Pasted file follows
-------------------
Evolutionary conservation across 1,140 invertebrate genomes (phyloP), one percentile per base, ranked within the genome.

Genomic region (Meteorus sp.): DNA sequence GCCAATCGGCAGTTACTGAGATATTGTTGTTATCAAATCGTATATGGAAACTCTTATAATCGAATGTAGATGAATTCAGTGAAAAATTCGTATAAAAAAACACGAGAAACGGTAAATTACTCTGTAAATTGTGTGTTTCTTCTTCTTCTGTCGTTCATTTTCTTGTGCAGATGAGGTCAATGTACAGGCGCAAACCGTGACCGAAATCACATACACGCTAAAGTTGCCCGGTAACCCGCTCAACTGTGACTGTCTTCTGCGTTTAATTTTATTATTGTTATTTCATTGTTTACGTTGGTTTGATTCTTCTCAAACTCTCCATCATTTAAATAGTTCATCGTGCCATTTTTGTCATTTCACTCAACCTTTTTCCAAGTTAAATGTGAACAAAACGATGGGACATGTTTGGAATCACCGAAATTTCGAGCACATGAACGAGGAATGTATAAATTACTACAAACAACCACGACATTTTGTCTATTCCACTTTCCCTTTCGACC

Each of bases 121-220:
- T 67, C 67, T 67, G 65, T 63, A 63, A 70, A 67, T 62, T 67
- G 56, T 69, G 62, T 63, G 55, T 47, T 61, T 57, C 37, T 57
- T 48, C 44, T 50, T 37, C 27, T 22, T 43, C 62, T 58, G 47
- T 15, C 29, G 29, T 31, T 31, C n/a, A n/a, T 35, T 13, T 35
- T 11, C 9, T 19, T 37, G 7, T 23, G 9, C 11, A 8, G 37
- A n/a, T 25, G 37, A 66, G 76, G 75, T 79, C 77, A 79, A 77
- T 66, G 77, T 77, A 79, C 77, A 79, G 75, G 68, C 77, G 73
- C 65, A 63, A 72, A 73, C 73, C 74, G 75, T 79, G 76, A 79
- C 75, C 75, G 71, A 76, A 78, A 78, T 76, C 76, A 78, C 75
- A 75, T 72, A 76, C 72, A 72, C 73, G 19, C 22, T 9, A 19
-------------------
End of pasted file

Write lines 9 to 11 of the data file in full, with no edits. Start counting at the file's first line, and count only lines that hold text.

- A n/a, T 25, G 37, A 66, G 76, G 75, T 79, C 77, A 79, A 77
- T 66, G 77, T 77, A 79, C 77, A 79, G 75, G 68, C 77, G 73
- C 65, A 63, A 72, A 73, C 73, C 74, G 75, T 79, G 76, A 79